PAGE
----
Royal Protector Academy | The Revelation


EXCERPT: The Dead Don’t Bleed by David Krugler

THE DEAD DON’T BLEED by David Krugler: Chapter 1

The alleys of Washington, D.C., are unlike those of any other city. Small carriage houses, one after another, abut the cobbled or clay backways. Within certain long, wide blocks, the alleys intersect, creating labyrinths as complex as a casbah. Here the two-story dwellings—woodframed and sorely in need of paint—pitch and lean, like a drunk who has stood up too fast. Stray cats slink along weed-choked walls, the stench of shit wafts from outhouses. Residents slump in rickety chairs and makeshift benches, drinking, throwing dice, sleeping. Here and there, scattered signs of neighborly pride. A vegetable garden tucked away, a whitewashed fence, a woman scrubbing her two-step stoop. Washingtonians who live streetside rarely venture into these slums pocketed dark and dank between the city and the capital. Why would they?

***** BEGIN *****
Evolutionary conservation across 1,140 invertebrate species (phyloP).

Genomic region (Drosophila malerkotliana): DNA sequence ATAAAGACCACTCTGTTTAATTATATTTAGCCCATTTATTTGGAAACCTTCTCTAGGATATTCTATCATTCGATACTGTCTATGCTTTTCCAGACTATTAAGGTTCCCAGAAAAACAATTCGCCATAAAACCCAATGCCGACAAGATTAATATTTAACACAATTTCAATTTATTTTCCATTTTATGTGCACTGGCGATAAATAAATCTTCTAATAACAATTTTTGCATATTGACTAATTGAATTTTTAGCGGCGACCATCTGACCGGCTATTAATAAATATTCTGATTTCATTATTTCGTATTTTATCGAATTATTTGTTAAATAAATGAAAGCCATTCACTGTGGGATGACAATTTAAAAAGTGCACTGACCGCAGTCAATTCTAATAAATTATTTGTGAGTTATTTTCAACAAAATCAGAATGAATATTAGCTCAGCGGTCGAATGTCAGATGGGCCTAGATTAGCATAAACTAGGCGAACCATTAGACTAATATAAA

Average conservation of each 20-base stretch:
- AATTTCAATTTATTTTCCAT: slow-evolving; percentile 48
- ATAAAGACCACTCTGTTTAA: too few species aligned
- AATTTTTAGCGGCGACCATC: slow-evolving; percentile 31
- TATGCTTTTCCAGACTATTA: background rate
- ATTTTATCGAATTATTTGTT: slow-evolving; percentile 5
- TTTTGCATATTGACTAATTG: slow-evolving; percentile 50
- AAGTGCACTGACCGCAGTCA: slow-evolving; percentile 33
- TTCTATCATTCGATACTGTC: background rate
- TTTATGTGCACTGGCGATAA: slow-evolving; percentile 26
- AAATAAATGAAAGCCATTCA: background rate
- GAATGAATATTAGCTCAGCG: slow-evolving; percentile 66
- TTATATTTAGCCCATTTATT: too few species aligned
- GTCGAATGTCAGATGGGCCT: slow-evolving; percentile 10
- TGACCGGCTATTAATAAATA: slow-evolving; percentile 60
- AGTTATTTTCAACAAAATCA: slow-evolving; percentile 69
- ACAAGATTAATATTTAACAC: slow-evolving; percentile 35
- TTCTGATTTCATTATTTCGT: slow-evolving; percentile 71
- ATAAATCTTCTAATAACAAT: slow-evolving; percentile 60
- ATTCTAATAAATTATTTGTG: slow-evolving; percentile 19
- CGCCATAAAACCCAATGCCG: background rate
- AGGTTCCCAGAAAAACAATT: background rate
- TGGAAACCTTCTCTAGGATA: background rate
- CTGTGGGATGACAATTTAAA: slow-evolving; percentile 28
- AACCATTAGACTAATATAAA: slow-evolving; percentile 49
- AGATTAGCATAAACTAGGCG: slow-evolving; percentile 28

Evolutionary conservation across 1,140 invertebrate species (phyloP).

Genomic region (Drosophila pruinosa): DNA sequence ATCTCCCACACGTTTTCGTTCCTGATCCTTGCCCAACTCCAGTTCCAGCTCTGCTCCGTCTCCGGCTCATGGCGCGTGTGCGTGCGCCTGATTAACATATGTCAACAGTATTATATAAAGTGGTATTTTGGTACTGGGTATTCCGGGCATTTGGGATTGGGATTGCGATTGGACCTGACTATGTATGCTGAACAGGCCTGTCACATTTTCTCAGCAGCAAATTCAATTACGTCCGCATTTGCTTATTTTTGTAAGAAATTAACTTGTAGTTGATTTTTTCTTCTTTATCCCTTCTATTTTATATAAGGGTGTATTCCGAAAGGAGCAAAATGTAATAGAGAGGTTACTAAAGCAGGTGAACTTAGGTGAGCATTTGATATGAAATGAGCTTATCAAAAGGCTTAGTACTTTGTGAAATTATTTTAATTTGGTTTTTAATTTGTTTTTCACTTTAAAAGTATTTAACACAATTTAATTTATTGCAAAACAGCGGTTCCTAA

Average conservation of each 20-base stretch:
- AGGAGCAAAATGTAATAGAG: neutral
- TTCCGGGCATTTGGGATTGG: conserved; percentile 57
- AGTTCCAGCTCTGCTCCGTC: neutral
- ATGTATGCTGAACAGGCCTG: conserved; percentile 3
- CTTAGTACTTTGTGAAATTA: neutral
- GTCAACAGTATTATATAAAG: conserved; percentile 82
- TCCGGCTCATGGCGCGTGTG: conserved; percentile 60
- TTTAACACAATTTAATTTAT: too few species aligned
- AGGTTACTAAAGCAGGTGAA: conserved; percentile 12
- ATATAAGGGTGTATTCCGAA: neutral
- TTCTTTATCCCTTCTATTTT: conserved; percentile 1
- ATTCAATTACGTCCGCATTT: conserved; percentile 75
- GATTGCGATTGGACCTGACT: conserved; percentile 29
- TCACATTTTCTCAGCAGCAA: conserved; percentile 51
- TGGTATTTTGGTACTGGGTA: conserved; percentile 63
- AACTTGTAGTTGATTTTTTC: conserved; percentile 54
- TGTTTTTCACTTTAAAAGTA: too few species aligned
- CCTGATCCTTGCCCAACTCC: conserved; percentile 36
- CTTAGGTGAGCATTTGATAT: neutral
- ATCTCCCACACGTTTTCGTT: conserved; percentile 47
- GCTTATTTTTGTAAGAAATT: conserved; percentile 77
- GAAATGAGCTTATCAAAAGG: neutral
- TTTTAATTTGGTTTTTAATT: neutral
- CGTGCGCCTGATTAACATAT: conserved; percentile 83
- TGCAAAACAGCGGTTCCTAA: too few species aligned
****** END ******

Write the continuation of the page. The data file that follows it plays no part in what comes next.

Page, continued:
“Maybe rolled?” suggested Terrance. His listless tone could hardly hold up the question mark.

“Here?” I flicked my hand at the open windows of the dilapidated houses lining the alley south of M Street and west of Second Street, SE. Two young Negro boys watched us from a corner yard, thumbs hooked shyly at the corners of their mouths. Curtains fell back from an elderly Negro woman at a sill. Though it was 1 a.m., I doubted any of the alley dwellers were still asleep, but other than the two boys, no one had come outside.